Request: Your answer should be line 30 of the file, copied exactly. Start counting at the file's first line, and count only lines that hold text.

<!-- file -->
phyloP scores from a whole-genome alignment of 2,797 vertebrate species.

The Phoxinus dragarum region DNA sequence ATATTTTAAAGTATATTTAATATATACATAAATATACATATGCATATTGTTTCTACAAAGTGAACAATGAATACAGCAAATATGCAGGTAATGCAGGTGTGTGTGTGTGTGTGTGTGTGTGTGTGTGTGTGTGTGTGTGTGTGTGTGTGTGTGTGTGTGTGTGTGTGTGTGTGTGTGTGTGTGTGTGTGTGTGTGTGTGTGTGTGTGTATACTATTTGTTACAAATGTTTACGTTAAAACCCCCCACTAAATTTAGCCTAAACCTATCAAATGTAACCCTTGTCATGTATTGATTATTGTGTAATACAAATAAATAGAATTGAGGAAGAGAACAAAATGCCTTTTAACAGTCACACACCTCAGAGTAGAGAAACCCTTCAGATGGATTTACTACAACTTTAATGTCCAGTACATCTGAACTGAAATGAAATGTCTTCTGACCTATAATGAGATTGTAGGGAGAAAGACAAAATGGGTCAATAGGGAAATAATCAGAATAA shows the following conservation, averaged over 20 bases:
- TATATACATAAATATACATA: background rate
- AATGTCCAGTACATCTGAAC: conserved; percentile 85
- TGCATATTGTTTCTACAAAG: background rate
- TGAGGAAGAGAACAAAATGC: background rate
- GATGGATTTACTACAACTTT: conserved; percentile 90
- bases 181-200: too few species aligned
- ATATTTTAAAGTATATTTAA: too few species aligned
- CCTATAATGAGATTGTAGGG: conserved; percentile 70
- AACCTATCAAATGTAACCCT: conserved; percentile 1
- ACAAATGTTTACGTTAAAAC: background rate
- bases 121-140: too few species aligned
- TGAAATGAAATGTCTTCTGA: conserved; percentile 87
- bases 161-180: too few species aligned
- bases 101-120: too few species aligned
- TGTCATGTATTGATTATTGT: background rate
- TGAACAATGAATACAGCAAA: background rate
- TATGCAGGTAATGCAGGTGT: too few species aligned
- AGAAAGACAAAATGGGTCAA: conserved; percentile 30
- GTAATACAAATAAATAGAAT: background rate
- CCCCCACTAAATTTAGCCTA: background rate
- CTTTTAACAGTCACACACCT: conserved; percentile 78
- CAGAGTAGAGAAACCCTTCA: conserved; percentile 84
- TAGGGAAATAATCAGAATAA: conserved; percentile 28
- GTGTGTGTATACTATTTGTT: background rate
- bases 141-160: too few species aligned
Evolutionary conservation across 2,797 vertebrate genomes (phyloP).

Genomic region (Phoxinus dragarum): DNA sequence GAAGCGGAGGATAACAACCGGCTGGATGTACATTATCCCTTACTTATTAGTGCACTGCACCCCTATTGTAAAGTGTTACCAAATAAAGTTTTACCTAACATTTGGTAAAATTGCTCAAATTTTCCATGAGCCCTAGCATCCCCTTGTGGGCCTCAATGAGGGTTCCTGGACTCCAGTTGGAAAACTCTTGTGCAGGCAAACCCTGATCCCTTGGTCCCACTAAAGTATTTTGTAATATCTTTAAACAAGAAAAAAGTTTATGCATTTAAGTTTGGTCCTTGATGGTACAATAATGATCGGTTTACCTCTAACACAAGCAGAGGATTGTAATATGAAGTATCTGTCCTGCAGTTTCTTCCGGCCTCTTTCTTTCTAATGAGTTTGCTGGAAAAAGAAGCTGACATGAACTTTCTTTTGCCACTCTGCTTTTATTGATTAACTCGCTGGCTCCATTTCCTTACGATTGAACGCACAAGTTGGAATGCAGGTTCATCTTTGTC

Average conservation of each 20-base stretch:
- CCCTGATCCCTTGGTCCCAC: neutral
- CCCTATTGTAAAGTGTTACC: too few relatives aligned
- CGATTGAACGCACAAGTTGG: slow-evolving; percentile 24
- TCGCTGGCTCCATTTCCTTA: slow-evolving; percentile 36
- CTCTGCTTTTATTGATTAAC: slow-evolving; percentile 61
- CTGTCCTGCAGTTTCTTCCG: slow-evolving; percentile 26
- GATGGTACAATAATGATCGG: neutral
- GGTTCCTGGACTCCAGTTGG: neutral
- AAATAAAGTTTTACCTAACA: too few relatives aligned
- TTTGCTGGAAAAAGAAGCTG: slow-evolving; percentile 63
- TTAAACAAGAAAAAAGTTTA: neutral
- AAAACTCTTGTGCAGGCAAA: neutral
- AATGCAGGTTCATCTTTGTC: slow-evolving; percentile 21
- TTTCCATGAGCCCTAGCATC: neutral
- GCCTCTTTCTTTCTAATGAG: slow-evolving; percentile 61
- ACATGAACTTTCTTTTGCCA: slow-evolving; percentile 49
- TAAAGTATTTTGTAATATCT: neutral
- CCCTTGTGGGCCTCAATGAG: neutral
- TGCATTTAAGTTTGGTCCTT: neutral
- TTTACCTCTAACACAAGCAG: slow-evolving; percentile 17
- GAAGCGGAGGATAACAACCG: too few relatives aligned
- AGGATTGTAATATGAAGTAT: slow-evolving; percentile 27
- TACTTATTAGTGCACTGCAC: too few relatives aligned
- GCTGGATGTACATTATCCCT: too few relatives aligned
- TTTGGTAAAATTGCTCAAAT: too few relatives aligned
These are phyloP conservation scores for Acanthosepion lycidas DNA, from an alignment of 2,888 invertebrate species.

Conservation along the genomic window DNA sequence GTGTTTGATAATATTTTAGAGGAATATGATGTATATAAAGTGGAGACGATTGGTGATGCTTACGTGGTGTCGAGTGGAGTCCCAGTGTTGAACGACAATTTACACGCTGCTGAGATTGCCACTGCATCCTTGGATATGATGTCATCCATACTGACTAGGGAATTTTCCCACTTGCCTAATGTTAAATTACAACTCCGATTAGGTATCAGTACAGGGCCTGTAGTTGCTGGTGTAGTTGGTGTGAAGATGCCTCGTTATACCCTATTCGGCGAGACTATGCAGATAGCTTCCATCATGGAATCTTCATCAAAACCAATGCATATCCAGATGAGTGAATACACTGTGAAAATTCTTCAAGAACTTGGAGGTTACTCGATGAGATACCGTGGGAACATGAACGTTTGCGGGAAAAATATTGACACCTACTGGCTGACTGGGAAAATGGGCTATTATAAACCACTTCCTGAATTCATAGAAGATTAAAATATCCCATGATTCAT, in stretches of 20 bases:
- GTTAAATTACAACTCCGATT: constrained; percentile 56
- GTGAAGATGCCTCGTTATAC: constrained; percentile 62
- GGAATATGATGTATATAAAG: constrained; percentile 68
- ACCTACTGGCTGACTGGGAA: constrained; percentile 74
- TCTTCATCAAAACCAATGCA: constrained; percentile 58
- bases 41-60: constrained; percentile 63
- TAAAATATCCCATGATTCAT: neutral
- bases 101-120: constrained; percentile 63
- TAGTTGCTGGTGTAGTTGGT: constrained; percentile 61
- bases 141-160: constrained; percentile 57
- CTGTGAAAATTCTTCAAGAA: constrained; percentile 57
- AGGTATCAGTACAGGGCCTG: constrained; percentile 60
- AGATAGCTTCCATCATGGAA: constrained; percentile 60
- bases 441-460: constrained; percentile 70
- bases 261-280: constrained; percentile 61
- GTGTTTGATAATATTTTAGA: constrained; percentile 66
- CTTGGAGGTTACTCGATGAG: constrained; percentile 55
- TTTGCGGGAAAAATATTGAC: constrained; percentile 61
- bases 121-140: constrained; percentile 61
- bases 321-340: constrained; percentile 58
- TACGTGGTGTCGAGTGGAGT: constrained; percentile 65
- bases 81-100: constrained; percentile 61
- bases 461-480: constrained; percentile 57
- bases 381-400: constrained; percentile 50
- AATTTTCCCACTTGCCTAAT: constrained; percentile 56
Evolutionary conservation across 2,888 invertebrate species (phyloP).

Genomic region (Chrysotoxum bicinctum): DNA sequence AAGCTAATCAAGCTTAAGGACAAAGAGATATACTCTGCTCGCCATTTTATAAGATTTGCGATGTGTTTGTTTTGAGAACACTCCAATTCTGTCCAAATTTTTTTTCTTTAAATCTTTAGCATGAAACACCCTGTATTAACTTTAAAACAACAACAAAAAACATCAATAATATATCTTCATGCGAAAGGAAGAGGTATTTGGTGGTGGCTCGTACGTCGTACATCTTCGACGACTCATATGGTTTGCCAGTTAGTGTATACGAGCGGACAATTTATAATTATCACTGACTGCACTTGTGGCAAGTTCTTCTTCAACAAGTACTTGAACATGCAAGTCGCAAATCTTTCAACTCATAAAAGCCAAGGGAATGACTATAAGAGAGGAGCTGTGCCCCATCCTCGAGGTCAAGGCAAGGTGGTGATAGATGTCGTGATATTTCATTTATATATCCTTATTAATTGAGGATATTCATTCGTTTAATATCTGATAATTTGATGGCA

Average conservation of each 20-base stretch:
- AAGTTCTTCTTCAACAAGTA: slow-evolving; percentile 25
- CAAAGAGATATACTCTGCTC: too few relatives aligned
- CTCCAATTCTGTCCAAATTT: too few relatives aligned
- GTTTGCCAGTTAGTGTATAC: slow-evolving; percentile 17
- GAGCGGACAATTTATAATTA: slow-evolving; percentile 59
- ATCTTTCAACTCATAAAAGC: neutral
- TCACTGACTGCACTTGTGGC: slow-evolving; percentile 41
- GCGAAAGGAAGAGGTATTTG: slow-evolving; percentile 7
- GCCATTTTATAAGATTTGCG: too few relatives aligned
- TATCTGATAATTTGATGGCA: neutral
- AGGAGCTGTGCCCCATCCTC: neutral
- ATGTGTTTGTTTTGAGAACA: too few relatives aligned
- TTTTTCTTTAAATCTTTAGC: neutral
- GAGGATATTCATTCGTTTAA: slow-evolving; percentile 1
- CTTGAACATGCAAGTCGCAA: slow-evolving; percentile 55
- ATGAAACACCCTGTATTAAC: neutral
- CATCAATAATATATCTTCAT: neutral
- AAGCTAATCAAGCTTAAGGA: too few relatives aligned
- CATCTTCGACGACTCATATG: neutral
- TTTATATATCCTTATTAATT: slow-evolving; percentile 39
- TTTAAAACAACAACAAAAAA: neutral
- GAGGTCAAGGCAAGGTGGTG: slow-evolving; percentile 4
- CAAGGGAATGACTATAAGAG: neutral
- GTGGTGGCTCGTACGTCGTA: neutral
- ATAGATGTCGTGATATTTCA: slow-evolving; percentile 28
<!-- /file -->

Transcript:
Average conservation of each 20-base stretch: